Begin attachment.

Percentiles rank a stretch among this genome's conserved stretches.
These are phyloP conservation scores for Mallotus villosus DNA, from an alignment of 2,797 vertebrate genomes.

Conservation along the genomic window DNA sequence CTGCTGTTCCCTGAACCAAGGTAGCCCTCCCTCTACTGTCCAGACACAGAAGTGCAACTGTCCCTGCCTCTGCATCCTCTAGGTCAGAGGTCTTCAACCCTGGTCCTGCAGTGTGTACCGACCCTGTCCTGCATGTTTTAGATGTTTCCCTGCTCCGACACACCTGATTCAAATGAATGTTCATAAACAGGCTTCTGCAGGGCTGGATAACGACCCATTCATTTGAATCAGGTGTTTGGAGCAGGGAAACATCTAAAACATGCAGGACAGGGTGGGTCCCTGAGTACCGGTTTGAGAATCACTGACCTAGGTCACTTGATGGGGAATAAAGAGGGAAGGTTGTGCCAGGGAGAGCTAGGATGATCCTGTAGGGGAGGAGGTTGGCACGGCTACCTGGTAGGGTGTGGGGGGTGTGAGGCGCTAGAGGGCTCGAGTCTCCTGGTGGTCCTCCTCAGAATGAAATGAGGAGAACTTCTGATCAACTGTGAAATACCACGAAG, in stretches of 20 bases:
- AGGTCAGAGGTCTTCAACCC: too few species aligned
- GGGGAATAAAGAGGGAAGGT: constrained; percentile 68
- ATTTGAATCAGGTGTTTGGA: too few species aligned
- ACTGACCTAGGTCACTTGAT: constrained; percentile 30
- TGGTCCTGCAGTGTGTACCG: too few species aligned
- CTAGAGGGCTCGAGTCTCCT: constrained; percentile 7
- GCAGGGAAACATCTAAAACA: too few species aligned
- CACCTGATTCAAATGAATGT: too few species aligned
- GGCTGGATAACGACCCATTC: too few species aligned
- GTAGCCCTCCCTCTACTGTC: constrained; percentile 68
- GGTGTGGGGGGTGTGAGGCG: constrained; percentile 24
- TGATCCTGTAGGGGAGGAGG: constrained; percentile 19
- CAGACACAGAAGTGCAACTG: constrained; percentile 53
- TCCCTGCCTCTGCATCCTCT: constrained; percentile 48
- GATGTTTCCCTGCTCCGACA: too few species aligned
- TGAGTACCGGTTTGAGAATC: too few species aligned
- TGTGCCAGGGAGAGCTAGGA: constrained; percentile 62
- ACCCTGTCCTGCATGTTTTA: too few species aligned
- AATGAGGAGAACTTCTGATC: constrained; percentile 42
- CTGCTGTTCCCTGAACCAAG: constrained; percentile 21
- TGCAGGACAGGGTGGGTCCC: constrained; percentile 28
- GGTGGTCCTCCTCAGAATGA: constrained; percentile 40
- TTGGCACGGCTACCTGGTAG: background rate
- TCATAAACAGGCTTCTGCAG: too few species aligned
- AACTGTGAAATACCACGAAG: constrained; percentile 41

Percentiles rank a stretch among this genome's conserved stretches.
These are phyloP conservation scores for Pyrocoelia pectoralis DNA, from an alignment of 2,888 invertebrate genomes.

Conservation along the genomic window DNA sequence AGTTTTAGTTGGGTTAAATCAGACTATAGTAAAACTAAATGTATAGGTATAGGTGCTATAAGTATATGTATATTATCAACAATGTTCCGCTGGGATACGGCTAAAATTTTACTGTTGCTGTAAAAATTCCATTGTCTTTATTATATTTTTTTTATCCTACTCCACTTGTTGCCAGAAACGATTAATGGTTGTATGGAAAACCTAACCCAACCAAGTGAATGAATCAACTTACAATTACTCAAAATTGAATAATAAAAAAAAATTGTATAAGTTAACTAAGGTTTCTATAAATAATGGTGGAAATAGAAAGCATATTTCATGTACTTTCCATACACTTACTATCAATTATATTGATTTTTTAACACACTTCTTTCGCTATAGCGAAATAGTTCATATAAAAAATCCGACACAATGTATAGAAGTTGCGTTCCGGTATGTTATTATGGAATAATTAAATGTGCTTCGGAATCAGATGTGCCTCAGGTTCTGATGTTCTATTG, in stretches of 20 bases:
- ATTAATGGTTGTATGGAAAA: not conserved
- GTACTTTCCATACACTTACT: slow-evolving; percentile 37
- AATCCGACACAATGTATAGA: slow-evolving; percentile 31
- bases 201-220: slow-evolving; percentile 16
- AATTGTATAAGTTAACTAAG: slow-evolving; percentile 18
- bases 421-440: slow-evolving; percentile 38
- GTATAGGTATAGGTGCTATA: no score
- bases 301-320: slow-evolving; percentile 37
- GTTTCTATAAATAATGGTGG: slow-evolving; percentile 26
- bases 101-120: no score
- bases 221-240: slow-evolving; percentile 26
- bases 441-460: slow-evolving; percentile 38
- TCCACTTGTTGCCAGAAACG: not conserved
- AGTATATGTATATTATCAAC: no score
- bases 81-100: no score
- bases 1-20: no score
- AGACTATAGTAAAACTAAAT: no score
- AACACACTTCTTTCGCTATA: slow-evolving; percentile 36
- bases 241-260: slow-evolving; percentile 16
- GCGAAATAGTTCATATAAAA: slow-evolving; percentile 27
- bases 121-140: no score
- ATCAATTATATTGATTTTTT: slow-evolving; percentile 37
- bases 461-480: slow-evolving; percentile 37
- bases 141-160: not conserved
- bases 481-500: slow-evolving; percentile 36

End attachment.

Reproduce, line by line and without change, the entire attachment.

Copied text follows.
Percentiles rank a stretch among this genome's conserved stretches.
These are phyloP conservation scores for Mallotus villosus DNA, from an alignment of 2,797 vertebrate genomes.

Conservation along the genomic window DNA sequence CTGCTGTTCCCTGAACCAAGGTAGCCCTCCCTCTACTGTCCAGACACAGAAGTGCAACTGTCCCTGCCTCTGCATCCTCTAGGTCAGAGGTCTTCAACCCTGGTCCTGCAGTGTGTACCGACCCTGTCCTGCATGTTTTAGATGTTTCCCTGCTCCGACACACCTGATTCAAATGAATGTTCATAAACAGGCTTCTGCAGGGCTGGATAACGACCCATTCATTTGAATCAGGTGTTTGGAGCAGGGAAACATCTAAAACATGCAGGACAGGGTGGGTCCCTGAGTACCGGTTTGAGAATCACTGACCTAGGTCACTTGATGGGGAATAAAGAGGGAAGGTTGTGCCAGGGAGAGCTAGGATGATCCTGTAGGGGAGGAGGTTGGCACGGCTACCTGGTAGGGTGTGGGGGGTGTGAGGCGCTAGAGGGCTCGAGTCTCCTGGTGGTCCTCCTCAGAATGAAATGAGGAGAACTTCTGATCAACTGTGAAATACCACGAAG, in stretches of 20 bases:
- AGGTCAGAGGTCTTCAACCC: too few species aligned
- GGGGAATAAAGAGGGAAGGT: constrained; percentile 68
- ATTTGAATCAGGTGTTTGGA: too few species aligned
- ACTGACCTAGGTCACTTGAT: constrained; percentile 30
- TGGTCCTGCAGTGTGTACCG: too few species aligned
- CTAGAGGGCTCGAGTCTCCT: constrained; percentile 7
- GCAGGGAAACATCTAAAACA: too few species aligned
- CACCTGATTCAAATGAATGT: too few species aligned
- GGCTGGATAACGACCCATTC: too few species aligned
- GTAGCCCTCCCTCTACTGTC: constrained; percentile 68
- GGTGTGGGGGGTGTGAGGCG: constrained; percentile 24
- TGATCCTGTAGGGGAGGAGG: constrained; percentile 19
- CAGACACAGAAGTGCAACTG: constrained; percentile 53
- TCCCTGCCTCTGCATCCTCT: constrained; percentile 48
- GATGTTTCCCTGCTCCGACA: too few species aligned
- TGAGTACCGGTTTGAGAATC: too few species aligned
- TGTGCCAGGGAGAGCTAGGA: constrained; percentile 62
- ACCCTGTCCTGCATGTTTTA: too few species aligned
- AATGAGGAGAACTTCTGATC: constrained; percentile 42
- CTGCTGTTCCCTGAACCAAG: constrained; percentile 21
- TGCAGGACAGGGTGGGTCCC: constrained; percentile 28
- GGTGGTCCTCCTCAGAATGA: constrained; percentile 40
- TTGGCACGGCTACCTGGTAG: background rate
- TCATAAACAGGCTTCTGCAG: too few species aligned
- AACTGTGAAATACCACGAAG: constrained; percentile 41

Percentiles rank a stretch among this genome's conserved stretches.
These are phyloP conservation scores for Pyrocoelia pectoralis DNA, from an alignment of 2,888 invertebrate genomes.

Conservation along the genomic window DNA sequence AGTTTTAGTTGGGTTAAATCAGACTATAGTAAAACTAAATGTATAGGTATAGGTGCTATAAGTATATGTATATTATCAACAATGTTCCGCTGGGATACGGCTAAAATTTTACTGTTGCTGTAAAAATTCCATTGTCTTTATTATATTTTTTTTATCCTACTCCACTTGTTGCCAGAAACGATTAATGGTTGTATGGAAAACCTAACCCAACCAAGTGAATGAATCAACTTACAATTACTCAAAATTGAATAATAAAAAAAAATTGTATAAGTTAACTAAGGTTTCTATAAATAATGGTGGAAATAGAAAGCATATTTCATGTACTTTCCATACACTTACTATCAATTATATTGATTTTTTAACACACTTCTTTCGCTATAGCGAAATAGTTCATATAAAAAATCCGACACAATGTATAGAAGTTGCGTTCCGGTATGTTATTATGGAATAATTAAATGTGCTTCGGAATCAGATGTGCCTCAGGTTCTGATGTTCTATTG, in stretches of 20 bases:
- ATTAATGGTTGTATGGAAAA: not conserved
- GTACTTTCCATACACTTACT: slow-evolving; percentile 37
- AATCCGACACAATGTATAGA: slow-evolving; percentile 31
- bases 201-220: slow-evolving; percentile 16
- AATTGTATAAGTTAACTAAG: slow-evolving; percentile 18
- bases 421-440: slow-evolving; percentile 38
- GTATAGGTATAGGTGCTATA: no score
- bases 301-320: slow-evolving; percentile 37
- GTTTCTATAAATAATGGTGG: slow-evolving; percentile 26
- bases 101-120: no score
- bases 221-240: slow-evolving; percentile 26
- bases 441-460: slow-evolving; percentile 38
- TCCACTTGTTGCCAGAAACG: not conserved
- AGTATATGTATATTATCAAC: no score
- bases 81-100: no score
- bases 1-20: no score
- AGACTATAGTAAAACTAAAT: no score
- AACACACTTCTTTCGCTATA: slow-evolving; percentile 36
- bases 241-260: slow-evolving; percentile 16
- GCGAAATAGTTCATATAAAA: slow-evolving; percentile 27
- bases 121-140: no score
- ATCAATTATATTGATTTTTT: slow-evolving; percentile 37
- bases 461-480: slow-evolving; percentile 37
- bases 141-160: not conserved
- bases 481-500: slow-evolving; percentile 36